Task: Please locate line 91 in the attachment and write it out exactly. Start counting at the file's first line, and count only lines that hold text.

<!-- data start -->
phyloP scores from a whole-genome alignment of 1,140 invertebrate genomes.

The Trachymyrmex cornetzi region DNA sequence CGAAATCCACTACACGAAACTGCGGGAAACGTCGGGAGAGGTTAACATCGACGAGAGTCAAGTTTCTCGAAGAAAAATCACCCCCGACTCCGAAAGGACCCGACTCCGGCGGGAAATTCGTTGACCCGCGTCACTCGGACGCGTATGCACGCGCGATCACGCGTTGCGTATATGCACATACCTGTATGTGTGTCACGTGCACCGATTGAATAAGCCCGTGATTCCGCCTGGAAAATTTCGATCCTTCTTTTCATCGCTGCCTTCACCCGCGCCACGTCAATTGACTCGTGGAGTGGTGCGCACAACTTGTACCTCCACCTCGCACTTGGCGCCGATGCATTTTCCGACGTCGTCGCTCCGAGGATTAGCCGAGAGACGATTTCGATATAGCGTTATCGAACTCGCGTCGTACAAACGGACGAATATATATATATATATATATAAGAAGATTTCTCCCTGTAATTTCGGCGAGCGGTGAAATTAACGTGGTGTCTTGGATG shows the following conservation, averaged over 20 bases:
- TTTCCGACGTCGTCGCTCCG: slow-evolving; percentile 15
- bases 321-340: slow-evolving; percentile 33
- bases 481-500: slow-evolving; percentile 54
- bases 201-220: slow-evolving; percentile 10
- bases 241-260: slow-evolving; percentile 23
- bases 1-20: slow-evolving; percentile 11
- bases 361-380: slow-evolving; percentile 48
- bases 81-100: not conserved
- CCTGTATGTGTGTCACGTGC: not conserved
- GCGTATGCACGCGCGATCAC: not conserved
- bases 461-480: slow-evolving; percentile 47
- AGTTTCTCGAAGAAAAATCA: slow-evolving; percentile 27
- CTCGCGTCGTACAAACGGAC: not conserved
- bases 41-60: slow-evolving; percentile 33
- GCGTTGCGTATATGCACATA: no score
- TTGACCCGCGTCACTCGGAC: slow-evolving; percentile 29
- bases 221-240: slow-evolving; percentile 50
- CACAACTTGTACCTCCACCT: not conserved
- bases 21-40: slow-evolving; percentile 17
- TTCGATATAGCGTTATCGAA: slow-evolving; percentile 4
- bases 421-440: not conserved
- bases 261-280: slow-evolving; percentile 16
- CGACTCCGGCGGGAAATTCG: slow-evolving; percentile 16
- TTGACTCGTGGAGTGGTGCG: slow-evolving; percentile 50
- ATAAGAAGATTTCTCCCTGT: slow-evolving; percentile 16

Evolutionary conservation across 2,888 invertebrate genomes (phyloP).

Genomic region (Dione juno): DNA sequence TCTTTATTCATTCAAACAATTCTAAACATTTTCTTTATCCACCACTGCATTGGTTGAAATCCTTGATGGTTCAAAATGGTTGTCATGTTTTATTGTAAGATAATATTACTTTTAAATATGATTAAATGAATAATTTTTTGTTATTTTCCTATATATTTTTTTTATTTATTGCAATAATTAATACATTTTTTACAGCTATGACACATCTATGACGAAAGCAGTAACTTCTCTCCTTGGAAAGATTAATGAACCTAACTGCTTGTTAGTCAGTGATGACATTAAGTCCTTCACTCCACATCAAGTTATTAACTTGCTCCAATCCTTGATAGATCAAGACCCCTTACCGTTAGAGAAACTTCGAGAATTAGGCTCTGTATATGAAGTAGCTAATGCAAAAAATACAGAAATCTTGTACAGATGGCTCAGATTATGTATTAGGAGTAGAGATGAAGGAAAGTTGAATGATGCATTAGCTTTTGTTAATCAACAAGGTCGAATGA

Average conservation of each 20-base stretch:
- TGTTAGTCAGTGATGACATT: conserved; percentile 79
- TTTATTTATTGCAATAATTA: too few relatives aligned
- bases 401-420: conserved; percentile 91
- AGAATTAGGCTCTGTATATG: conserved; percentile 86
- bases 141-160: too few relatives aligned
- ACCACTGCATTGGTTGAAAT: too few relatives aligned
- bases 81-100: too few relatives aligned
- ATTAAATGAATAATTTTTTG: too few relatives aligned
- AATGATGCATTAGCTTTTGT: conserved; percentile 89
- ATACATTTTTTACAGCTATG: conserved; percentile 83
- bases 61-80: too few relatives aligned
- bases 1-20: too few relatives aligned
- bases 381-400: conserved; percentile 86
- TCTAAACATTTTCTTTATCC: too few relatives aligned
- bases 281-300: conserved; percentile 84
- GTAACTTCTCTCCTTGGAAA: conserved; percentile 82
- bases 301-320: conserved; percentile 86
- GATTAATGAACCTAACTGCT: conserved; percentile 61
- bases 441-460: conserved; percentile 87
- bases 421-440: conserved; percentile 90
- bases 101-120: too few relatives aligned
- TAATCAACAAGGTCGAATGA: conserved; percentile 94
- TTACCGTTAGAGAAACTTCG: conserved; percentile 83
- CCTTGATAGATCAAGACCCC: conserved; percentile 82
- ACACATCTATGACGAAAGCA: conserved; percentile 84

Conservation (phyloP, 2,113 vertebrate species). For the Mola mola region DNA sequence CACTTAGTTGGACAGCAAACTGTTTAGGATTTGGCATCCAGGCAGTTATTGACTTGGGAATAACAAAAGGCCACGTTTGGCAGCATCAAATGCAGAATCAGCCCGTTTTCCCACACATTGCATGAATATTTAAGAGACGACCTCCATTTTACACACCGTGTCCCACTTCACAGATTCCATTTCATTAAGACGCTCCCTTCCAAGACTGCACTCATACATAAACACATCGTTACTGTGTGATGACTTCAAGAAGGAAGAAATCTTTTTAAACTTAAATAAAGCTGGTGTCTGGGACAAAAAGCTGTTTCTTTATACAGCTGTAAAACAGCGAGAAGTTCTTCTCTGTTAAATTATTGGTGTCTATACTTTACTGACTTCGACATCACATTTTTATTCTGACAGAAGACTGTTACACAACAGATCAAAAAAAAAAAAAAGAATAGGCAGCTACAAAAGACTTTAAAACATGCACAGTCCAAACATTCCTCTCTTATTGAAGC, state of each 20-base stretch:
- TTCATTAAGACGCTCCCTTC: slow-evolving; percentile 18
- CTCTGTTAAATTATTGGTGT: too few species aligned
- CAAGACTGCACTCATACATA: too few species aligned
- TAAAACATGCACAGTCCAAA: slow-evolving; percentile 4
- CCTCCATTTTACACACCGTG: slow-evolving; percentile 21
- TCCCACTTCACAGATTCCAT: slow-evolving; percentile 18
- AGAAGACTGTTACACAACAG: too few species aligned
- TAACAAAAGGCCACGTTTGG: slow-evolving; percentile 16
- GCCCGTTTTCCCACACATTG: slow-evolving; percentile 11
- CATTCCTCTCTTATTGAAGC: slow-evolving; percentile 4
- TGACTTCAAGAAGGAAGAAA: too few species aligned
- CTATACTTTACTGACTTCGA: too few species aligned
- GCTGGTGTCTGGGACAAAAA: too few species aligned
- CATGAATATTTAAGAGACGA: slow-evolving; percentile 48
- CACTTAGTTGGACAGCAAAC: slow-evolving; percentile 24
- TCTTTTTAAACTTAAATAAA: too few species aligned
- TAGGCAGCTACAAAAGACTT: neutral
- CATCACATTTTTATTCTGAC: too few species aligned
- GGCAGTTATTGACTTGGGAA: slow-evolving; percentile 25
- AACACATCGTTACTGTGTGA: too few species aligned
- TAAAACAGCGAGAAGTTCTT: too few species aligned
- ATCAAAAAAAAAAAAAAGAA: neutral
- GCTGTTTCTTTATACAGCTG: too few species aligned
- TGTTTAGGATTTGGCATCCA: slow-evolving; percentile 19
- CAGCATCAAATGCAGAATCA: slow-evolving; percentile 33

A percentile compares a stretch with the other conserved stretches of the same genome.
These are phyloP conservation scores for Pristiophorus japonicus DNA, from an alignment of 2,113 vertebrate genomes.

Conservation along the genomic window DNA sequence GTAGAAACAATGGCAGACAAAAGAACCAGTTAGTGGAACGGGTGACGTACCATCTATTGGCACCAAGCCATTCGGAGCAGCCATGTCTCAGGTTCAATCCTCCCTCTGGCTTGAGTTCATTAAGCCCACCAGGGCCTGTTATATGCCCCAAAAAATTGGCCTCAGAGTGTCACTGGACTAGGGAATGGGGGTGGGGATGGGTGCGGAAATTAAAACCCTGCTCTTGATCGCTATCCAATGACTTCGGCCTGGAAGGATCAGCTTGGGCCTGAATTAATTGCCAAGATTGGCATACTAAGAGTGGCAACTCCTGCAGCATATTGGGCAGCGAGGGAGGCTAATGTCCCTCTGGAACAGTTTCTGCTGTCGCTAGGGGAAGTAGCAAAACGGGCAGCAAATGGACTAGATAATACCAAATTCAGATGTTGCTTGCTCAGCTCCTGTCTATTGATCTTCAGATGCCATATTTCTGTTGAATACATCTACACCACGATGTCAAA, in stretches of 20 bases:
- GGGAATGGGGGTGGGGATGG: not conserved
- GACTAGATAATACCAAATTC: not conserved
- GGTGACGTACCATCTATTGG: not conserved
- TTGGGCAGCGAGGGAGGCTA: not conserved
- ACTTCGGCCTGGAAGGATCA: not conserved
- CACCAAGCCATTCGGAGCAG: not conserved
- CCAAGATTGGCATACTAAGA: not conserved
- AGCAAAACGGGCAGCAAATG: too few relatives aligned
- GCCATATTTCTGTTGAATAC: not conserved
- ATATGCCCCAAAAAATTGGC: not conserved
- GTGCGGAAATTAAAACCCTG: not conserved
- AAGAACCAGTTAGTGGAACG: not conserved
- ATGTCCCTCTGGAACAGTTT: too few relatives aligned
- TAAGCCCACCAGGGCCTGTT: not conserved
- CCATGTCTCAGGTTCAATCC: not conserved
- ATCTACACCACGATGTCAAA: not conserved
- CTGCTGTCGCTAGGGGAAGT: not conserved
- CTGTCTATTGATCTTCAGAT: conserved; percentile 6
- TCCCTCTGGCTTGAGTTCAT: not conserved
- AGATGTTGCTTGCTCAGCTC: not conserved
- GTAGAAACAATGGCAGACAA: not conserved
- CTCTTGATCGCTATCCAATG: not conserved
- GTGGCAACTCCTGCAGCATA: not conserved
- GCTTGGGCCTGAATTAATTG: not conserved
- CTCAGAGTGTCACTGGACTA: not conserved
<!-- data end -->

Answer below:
- CCAAGATTGGCATACTAAGA: not conserved